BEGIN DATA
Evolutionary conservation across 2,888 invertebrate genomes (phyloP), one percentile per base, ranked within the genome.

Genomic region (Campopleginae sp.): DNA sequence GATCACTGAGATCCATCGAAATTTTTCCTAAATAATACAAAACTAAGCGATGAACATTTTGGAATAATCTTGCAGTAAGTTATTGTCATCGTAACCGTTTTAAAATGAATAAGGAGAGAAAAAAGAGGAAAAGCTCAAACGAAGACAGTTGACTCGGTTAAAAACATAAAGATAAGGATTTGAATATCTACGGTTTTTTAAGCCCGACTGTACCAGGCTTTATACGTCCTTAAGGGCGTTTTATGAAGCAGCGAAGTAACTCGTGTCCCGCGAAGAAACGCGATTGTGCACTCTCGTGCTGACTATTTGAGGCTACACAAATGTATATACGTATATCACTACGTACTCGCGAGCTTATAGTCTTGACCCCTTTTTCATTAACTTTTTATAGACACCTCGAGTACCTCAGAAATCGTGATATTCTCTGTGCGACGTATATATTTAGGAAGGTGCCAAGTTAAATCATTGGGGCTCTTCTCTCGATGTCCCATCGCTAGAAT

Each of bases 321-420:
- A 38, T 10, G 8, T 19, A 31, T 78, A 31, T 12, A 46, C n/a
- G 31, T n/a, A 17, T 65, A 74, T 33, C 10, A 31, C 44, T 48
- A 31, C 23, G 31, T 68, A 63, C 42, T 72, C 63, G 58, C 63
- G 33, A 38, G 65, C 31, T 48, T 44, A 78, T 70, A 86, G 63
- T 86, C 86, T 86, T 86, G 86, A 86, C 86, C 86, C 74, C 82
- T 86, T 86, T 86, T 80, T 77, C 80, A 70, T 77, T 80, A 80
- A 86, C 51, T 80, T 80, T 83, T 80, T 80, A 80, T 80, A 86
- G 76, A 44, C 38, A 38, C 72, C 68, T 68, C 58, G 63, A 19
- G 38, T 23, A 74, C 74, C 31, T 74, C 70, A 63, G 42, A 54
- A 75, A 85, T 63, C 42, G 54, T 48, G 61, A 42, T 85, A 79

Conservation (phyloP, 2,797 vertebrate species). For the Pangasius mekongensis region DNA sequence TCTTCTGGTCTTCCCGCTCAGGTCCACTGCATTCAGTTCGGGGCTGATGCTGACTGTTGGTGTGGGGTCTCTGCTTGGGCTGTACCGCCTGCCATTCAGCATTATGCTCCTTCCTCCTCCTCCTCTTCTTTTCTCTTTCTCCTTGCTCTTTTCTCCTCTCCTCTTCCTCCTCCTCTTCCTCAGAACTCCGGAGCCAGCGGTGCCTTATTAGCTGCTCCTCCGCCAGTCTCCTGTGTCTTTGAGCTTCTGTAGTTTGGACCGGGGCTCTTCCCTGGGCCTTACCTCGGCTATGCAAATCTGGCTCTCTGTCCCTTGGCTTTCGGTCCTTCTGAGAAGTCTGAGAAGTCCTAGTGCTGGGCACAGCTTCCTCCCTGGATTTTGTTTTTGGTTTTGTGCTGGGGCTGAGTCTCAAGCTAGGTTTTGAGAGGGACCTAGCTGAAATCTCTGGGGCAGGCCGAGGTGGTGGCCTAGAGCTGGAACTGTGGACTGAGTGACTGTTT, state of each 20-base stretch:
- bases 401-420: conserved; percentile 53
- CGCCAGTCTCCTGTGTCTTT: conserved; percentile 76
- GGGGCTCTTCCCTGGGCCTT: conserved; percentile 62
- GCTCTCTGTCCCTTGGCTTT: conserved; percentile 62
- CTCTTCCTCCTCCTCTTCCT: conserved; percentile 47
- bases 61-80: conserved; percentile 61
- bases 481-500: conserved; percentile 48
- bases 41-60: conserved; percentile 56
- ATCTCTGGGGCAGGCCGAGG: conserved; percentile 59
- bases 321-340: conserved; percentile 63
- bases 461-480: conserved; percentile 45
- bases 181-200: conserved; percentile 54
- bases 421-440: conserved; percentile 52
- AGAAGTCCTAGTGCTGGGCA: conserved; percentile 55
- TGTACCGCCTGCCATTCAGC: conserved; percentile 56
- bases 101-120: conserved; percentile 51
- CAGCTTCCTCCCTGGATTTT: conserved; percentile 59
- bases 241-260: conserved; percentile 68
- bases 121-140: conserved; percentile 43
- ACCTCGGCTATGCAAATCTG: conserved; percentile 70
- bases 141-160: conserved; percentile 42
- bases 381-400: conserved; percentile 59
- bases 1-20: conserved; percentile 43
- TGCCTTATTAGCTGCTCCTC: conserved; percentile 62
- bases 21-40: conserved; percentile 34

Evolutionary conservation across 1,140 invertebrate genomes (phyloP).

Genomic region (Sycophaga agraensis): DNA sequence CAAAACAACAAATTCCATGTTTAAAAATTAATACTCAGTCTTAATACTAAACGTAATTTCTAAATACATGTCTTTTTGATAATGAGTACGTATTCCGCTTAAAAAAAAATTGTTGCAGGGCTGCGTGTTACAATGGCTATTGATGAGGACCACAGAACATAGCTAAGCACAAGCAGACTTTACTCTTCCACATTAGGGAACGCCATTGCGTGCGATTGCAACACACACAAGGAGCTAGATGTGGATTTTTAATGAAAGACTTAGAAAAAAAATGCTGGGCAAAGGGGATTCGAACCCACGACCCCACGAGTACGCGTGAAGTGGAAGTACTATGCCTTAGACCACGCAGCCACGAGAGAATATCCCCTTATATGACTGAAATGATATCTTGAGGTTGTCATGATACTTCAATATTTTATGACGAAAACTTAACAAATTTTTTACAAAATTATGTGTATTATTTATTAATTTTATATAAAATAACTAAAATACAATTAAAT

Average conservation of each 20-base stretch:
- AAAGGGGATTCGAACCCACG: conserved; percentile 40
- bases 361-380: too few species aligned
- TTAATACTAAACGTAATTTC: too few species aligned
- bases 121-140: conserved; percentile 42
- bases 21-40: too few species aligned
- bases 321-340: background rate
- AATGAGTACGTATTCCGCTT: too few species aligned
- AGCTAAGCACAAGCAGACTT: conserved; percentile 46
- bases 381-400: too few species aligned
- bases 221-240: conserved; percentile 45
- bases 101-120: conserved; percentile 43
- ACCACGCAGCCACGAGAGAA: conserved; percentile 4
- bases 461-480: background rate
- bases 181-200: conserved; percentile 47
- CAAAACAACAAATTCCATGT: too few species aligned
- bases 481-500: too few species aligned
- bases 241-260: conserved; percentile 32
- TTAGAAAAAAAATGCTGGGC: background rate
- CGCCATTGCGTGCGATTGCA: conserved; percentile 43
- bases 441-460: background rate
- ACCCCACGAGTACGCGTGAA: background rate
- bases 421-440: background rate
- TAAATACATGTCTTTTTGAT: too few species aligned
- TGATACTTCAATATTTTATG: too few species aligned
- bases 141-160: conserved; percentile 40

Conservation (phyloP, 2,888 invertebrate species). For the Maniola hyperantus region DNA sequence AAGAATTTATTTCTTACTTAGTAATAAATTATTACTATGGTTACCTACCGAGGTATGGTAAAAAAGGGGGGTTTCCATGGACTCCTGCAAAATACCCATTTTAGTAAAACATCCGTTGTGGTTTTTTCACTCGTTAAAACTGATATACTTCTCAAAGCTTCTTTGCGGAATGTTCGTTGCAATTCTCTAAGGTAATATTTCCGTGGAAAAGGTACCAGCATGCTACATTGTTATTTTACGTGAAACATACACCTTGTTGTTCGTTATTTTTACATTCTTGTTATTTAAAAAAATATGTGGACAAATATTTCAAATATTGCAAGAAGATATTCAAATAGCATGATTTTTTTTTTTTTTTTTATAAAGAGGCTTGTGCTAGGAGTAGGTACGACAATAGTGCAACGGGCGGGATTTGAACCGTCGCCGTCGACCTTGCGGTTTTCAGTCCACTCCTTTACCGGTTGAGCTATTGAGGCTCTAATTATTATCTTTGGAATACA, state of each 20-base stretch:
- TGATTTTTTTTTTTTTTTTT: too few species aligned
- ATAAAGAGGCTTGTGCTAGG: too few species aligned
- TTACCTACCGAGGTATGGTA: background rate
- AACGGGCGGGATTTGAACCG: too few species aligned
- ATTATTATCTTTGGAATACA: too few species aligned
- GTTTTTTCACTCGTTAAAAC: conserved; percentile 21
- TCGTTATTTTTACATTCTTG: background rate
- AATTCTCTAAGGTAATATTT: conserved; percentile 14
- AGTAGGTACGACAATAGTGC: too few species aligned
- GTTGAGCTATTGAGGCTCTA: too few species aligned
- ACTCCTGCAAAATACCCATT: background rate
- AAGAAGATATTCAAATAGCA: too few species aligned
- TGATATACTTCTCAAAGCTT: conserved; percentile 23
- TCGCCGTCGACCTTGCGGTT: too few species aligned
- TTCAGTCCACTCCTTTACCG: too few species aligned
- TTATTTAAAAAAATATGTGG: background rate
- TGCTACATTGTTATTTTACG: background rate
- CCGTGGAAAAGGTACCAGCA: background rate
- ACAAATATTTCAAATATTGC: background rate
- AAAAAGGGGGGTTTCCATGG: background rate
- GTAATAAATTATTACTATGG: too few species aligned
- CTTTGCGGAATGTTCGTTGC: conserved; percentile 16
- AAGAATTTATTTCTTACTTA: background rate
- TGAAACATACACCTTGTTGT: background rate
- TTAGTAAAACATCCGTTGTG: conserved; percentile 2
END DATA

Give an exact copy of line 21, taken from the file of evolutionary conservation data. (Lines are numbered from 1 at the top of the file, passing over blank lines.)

- bases 481-500: conserved; percentile 48